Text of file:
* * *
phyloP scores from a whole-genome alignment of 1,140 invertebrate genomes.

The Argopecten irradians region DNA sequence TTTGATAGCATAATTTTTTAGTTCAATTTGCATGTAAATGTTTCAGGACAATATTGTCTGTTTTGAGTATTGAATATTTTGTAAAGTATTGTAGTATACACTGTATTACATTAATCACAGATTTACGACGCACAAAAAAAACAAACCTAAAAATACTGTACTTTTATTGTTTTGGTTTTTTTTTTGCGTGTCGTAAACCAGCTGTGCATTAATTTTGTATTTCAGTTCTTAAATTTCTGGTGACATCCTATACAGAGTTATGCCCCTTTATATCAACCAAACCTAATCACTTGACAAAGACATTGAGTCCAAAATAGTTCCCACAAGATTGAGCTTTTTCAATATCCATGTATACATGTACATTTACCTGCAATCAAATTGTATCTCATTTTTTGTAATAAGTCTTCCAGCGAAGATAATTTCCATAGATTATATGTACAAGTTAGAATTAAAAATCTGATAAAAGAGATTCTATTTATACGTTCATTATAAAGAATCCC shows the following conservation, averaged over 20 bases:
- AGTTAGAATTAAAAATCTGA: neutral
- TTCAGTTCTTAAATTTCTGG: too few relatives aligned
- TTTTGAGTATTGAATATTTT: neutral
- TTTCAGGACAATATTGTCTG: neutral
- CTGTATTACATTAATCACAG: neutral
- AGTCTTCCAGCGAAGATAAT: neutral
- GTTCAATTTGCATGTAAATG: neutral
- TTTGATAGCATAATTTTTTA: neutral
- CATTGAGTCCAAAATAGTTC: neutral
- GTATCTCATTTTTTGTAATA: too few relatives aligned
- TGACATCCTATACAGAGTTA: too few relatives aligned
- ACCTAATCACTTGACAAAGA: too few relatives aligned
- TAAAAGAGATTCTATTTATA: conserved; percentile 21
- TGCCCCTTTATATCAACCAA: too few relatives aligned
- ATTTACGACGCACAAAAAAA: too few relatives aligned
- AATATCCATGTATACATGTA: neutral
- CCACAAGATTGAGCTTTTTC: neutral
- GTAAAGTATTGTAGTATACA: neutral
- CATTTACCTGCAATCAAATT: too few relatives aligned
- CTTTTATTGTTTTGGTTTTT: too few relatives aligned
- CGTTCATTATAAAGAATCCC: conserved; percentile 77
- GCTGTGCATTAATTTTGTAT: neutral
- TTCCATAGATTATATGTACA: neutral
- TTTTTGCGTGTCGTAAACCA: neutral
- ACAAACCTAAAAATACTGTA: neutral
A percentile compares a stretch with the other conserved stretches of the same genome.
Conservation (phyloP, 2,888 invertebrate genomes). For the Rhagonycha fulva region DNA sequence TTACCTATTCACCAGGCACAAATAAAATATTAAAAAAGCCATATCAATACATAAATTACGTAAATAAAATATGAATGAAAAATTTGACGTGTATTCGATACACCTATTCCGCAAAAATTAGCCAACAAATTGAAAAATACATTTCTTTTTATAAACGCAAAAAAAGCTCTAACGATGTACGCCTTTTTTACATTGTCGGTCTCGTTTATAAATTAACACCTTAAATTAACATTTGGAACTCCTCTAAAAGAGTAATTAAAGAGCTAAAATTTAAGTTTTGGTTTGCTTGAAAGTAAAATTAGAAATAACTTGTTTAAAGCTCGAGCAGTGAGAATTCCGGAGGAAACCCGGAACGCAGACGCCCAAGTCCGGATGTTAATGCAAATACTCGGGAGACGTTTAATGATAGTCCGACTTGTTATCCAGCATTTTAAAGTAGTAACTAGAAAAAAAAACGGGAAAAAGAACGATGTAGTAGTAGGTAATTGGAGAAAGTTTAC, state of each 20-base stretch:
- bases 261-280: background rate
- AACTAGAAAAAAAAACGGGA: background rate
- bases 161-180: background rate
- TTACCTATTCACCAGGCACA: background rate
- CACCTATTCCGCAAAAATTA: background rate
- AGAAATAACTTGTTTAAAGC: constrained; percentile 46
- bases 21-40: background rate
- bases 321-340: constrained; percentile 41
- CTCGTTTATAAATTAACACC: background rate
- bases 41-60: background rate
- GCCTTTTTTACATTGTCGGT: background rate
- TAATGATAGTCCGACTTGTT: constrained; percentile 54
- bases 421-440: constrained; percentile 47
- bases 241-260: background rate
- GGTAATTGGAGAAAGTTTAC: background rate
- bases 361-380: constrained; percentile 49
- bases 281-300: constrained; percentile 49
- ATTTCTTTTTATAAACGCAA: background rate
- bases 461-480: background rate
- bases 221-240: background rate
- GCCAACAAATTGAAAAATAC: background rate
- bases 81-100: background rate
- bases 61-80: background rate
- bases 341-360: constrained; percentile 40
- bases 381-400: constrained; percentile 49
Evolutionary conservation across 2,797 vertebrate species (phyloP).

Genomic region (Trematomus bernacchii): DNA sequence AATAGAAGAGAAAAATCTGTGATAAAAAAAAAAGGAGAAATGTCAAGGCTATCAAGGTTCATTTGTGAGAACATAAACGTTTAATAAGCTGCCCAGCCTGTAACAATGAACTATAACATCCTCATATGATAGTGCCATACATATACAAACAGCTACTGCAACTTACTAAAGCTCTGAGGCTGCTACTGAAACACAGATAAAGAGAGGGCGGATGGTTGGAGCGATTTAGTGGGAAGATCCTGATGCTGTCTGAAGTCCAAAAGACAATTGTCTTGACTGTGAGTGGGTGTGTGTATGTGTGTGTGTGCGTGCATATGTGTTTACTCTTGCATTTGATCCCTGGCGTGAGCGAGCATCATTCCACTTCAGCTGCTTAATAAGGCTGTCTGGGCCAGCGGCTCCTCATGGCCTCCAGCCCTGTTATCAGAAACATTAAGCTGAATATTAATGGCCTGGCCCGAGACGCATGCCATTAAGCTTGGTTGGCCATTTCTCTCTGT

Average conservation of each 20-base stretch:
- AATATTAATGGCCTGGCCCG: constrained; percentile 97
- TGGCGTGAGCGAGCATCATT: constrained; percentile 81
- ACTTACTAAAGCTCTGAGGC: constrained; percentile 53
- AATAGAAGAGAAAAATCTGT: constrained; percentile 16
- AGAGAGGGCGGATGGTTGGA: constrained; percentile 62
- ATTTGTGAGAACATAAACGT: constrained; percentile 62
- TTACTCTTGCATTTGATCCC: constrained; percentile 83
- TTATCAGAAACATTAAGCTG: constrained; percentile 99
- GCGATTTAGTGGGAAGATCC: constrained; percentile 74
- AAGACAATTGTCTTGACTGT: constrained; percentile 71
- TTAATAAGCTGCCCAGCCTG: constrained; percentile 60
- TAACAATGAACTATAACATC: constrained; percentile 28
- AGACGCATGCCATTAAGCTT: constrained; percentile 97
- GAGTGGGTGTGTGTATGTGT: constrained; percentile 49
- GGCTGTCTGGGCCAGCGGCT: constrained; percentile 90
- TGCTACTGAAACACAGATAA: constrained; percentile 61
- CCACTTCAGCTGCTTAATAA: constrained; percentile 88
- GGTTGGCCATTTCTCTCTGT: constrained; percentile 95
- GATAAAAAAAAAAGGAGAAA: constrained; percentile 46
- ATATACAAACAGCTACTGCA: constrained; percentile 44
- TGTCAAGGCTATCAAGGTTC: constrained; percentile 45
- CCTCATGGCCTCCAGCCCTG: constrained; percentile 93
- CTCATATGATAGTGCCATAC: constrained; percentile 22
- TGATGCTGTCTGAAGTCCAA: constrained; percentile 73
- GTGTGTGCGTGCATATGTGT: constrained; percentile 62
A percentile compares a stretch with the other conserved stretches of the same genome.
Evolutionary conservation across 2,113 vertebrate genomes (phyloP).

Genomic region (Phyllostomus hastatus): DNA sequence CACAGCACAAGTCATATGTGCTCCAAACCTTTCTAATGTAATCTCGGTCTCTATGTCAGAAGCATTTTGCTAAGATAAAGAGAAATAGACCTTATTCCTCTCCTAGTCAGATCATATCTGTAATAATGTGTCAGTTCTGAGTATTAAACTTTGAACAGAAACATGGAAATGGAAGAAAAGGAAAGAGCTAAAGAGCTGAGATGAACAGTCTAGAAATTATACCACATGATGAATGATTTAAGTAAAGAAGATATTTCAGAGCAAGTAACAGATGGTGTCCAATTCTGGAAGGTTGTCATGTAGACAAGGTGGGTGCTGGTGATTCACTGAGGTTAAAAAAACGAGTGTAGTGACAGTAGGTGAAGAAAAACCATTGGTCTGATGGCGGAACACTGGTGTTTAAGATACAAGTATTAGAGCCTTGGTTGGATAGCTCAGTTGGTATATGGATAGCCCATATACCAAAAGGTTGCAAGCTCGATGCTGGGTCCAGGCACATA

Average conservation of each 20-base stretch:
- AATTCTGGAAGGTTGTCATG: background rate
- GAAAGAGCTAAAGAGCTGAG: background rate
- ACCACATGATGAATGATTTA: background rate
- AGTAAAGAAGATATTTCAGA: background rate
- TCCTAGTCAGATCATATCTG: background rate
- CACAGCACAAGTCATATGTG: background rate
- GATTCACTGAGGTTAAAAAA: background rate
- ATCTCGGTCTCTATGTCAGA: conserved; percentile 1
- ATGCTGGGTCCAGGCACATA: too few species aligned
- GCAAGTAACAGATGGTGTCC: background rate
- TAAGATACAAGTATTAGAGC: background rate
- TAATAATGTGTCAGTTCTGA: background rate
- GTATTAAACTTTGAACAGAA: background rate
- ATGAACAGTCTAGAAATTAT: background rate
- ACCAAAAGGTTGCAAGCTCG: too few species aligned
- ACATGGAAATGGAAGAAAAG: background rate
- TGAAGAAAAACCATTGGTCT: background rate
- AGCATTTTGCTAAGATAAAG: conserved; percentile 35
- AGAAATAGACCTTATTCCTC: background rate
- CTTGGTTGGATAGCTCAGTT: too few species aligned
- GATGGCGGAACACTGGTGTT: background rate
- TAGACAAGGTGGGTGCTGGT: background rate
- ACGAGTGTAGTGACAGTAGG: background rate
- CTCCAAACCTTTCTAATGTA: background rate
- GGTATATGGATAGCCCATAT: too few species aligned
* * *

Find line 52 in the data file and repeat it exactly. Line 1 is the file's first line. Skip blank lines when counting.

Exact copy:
- bases 61-80: background rate